City of Philadelphia v. Steen Outdoor Adver., 2007 Pa. Commw. LEXIS 320
The determination of whether an advertising sign is an “outdoor advertising sign” or an “accessory sign” turns upon various factors and not solely upon the sign’s content.
An outdoor advertising company erected a billboard sign advertising an alcoholic beverage next to a nightclub. The large sign stood on a small parcel of land, leased by the Advertiser, on the same lot upon which the nightclub stood; however, Advertiser had no business relationship with the proprietors of the nightclub and the proprietors did not own the lot. Because Advertiser did not have a permit for an “outdoor advertising sign,” the City ordered that the sign be removed or it would fine Advertiser each day it violated the Zoning Code. Advertiser argued that it did not need an outdoor advertising permit as the sign was an “accessory sign” – a sign that holds advertisements incidental to the business conducted at the premises – and that it held a permit for such a sign.
Advertiser appealed the City’s violation notice; however, as Advertiser failed to timely appeal to the proper tribunal, the trial court denied Advertiser’s request to file an amended answer, holding that any legal issues that Advertiser might have raised in the proper forum were waived. The sign could not be considered an “accessory sign” because it stood on its own parcel of land, was in no way connected to the nightclub, and it effectively “marketed itself.” The trial court ordered Advertiser to remove the sign and imposed penalties for each day Advertiser violated the Zoning Code.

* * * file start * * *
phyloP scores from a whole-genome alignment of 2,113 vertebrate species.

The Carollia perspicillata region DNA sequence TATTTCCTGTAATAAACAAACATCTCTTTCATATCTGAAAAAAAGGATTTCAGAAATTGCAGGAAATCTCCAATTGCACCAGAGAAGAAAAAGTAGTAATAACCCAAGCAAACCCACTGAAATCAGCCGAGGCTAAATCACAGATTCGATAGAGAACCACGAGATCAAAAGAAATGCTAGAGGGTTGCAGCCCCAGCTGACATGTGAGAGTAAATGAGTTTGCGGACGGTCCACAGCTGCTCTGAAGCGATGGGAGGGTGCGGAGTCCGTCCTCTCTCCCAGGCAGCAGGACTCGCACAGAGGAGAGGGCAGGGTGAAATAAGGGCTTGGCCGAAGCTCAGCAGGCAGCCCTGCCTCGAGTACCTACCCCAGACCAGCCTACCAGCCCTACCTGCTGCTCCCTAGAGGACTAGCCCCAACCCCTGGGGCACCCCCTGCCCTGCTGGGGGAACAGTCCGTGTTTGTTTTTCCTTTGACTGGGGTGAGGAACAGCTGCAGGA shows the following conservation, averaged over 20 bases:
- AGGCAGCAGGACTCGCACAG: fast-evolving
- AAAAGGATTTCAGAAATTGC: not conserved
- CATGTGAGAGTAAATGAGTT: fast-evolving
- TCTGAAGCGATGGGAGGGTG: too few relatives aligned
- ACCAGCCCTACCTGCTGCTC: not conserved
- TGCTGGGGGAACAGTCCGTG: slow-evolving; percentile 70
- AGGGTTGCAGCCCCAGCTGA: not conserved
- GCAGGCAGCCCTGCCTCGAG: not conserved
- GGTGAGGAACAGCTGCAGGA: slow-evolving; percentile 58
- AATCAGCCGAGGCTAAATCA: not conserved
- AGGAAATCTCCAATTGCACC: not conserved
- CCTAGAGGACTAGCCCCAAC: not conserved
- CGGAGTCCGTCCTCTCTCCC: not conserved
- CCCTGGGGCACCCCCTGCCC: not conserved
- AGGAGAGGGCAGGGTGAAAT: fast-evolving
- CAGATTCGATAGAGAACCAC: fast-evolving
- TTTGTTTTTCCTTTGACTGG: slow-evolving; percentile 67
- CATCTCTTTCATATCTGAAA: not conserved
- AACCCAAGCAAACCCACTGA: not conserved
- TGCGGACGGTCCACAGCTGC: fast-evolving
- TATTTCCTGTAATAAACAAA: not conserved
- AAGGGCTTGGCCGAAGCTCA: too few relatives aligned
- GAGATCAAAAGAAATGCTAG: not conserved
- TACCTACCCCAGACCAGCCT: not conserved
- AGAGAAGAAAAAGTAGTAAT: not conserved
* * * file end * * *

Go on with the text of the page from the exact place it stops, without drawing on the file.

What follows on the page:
On appeal, the Commonwealth Court affirmed the trial court’s denial of Advertiser’s request to file an amended answer, and affirmed the conclusion that the sign was an outdoor advertising sign lacking the proper permit. The Commonwealth Court rejected Advertiser’s argument that the content of the advertising is the sole basis for determining whether a sign is an accessory sign or an outdoor advertising sign, holding that content is only one of many relevant factors. However, the Commonwealth Court vacated the trial court’s order imposing penalties upon Advertiser and remanded the fines issue, holding that the trial court erred in refusing to allow Advertiser to introduce mitigating evidence relevant to the penalties sought – namely Advertiser’s lack of intent to violate the Zoning Code and its good faith reliance upon non-precedential case law in refusing to remove the sign.
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